The Philly Inquirer is almost a wholly owned P.R. firm for the Democratic party and especially Governor Fat Eddie Rendell. Surprisingly, it printed a "letter to the Idiotor" that debunked one of its own front-page stories that claimed Fat Eddie made big money sellling a state plane. Below is the letter from one smart person named Susan P. Michaelson of Radnor (practically a next-door neighbor of my town).
The suggestion that Gov. Rendell is somehow a better plane salesperson than was Gov. Palin is nothing but hot air. Your front-page story ("Alaska, here's a tip on how to sell a plane," Tuesday) reported she netted $2.1 million for a plane that originally cost - it doesn't say when - $2.7 million. Pennsylvania will get $1.375 million minus the unreported cost for pre-sale maintenance, including a brake job, for a plane that cost "slightly more than a million" in 1992.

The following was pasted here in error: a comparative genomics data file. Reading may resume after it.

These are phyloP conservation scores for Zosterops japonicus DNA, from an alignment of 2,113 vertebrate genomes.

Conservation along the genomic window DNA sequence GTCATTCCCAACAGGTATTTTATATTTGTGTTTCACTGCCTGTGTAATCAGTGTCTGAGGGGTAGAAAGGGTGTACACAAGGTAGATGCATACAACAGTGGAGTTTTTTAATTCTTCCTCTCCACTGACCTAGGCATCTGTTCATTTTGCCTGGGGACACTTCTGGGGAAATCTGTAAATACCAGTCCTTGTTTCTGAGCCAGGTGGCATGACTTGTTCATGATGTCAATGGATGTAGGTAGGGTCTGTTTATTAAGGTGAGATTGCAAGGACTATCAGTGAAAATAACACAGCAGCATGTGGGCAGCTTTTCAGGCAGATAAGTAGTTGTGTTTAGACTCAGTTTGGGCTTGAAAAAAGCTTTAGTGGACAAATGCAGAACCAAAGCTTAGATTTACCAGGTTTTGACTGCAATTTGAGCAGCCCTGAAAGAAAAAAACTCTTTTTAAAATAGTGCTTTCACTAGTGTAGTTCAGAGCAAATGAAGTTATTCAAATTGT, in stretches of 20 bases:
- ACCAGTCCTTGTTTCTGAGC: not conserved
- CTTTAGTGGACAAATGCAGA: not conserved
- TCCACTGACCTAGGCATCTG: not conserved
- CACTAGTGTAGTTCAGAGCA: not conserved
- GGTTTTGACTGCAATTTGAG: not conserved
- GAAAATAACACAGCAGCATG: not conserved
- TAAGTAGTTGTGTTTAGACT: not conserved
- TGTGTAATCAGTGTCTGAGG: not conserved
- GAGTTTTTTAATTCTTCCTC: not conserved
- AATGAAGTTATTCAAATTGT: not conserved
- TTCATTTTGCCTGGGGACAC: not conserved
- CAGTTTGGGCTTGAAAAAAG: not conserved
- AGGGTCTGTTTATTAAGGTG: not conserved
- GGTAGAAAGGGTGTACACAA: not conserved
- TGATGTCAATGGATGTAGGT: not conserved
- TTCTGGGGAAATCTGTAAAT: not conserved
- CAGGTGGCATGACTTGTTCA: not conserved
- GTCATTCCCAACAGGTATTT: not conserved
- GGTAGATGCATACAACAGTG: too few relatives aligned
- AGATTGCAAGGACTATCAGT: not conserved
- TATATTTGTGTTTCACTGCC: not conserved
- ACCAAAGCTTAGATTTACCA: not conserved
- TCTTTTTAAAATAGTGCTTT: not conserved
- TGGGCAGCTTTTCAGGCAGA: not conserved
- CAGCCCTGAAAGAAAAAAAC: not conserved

How about filling in some facts?
First, the sales and markets are not comparable. Alaska's plane was a 1984 10-seat Westwind II, nearly 21/2 times as expensive as Pennsylvania's 1981 seven-seat Beech King Air 200. The Westwind was an impractical vanity purchase by Palin's predecessor, Frank Murkowski, for which many suggest he overpaid. Outrage over that plane helped get Palin elected.
As any first-year Wharton MBA student can tell you, total returns are not comparable on two different purchases without taking into account a host of information you failed to address, including demand, operating and maintenance costs, and forgone expenses.
It took Palin nine months to finalize the sale for maximum return, eventually completed by a broker after numerous lesser offers were rejected. Alaska has its cash.
Rendell has been at this since April. He's taken the best of four offers, but still hasn't closed the deal.
Gov. Palin sold the plane and cut the best deal she could for the people of Alaska. Gov. Rendell is doing the same. That's all you can fairly conclude.
Susan P. Michaelson, Radnor